Louisiana vies to attract Chinese investment
Among the effects on Louisiana of Hurricane Katrina 10 years ago was the state dropping its laid-back approach to attracting outside business. Now it’s aggressively seeking investments, especially from China reports May Zhou in New Orleans.
investment made by Yuhuang Chemical, the footprints of Chinese investment in Louisiana are relatively small compared with the neighboring state of Texas. On LED’s website, the number of companies investing in the state is only six.
This makes the Yuhuang project very significant for the state beyond being the largest Chinese FDI project in the Gulf Coast because it helps to raise the awareness of Louisiana in China.
“Going back to about 2010, we didn’t see tremendous Chinese investment coming to the Gulf Coast. Today there is a tremendous shift, especially in the petrochemical and chemical refining industry,’’ said Adam Knapp, president and CEO of the Baton Rouge Area. “Yuhuang has come, and many others have started to express interest. From my own perspective, far more than what we anticipated.”
Louisiana’s economic connection to China can be seen beyond direct investment. For example, a sizeable order of the Bell 505 Jet Ranger X comes from China at the newly established Bell Helicopter assembly plant in Lafayette, Louisiana.
According to Texas-based Bell Helicopter, of more than 350 letters of intent for the new 505 model, 79 were from customers in China.
“Bell Helicopter continues to see a lot of potential in the helicopter market in China. The installed fleet of civil helicopters in China has more than doubled in the past five years from 300 to more than 650, and we expect that trend to continue,” said Chris Jaran, vicepresident for Bell Helicopter in China.
In Baton Rouge, Eugene Ji, a Chinese American originally from southwest China, has been brokering business between the US and China. He operates two golf courses under G2 Golf Club in Shreveport, offering golf camps and sessions to wealthy Chinese. “This provides a networking opportunity for Chinese and American business people,” said Ji.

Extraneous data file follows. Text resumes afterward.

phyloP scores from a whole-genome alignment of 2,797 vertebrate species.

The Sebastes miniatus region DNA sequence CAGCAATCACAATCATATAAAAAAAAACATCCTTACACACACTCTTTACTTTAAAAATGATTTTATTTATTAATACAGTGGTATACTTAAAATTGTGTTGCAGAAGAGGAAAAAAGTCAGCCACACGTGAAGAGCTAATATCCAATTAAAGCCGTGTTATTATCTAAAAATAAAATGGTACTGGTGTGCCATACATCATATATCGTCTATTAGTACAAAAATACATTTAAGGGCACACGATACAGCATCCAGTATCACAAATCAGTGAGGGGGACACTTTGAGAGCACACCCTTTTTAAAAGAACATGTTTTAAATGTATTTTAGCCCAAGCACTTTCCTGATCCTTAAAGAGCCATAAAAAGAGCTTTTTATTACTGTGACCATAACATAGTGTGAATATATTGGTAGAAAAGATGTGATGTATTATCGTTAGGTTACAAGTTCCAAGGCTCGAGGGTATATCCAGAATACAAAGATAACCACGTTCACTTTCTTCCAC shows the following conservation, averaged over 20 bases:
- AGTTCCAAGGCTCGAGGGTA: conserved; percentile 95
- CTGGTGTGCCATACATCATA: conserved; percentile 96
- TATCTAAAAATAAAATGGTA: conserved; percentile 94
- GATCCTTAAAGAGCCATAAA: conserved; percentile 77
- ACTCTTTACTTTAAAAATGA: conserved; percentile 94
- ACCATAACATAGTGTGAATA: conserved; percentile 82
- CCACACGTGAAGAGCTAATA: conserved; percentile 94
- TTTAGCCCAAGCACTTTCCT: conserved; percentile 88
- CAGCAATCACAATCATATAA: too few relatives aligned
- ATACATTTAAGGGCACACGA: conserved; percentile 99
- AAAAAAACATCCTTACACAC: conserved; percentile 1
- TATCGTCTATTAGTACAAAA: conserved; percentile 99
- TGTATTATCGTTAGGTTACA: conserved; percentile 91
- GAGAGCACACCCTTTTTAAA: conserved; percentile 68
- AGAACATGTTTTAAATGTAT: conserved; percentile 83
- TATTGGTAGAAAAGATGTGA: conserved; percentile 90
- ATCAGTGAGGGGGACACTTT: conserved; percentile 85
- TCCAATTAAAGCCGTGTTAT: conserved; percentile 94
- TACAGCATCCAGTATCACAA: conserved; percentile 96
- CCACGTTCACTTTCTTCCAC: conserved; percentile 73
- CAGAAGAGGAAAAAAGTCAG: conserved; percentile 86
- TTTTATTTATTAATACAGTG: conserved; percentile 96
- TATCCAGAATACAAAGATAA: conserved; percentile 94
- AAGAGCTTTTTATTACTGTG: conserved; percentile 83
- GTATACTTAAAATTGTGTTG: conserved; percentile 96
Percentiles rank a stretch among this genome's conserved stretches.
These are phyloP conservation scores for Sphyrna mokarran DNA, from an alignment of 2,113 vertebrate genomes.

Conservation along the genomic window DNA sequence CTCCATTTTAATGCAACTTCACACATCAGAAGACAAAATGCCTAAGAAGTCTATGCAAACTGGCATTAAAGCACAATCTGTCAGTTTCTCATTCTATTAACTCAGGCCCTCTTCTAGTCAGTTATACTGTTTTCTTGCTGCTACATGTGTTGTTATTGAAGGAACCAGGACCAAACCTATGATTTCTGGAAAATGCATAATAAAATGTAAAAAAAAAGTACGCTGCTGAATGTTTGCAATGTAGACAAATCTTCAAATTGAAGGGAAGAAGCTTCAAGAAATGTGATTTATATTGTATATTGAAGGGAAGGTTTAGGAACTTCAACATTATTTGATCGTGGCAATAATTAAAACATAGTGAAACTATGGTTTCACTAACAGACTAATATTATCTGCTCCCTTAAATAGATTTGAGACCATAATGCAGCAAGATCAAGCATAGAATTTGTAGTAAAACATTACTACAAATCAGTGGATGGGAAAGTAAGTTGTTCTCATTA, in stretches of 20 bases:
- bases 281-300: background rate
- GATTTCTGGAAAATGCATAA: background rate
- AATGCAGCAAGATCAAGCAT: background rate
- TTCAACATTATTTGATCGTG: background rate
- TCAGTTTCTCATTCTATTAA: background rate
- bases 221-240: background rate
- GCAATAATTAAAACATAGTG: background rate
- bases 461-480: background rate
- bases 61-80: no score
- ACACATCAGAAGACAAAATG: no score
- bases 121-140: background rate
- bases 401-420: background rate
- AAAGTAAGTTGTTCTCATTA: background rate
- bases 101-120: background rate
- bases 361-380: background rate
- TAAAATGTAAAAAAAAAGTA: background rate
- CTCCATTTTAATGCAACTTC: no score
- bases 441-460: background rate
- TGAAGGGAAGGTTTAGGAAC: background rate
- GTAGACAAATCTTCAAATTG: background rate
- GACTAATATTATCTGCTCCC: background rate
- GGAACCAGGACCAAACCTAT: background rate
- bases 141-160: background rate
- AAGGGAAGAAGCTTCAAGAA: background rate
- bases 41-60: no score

Earlier this year, Ji’s film company, 1885 Media, formed a partnership with the Beijing Film Academy and Hunan TV to take advantage of Louisiana’s motion picture investor tax credit, which provides up to a 30 percent transferable tax credit on eligible in-state expenditures. This has led to a booming filming industry in Louisiana over the last decade and earned it the reputation of “Hollywood South”.
Ji said 1885 Media and the Beijing Film Academy established a film training center in Baton Rouge this year. 1885 Media also will shoot TV programs with Hunan TV, known for producing popular programs in China.
Ji is also involved in an upcoming liquefied natural gas (LNG) project. Baton Rouge-based G2 LNG LLC announced in October 2015 that it plans to construct an $11 billion LNG facility on the ship channel in Cameron Parish. It would be one of the largest capital investments in Louisiana’s history, according to the company’s announcement.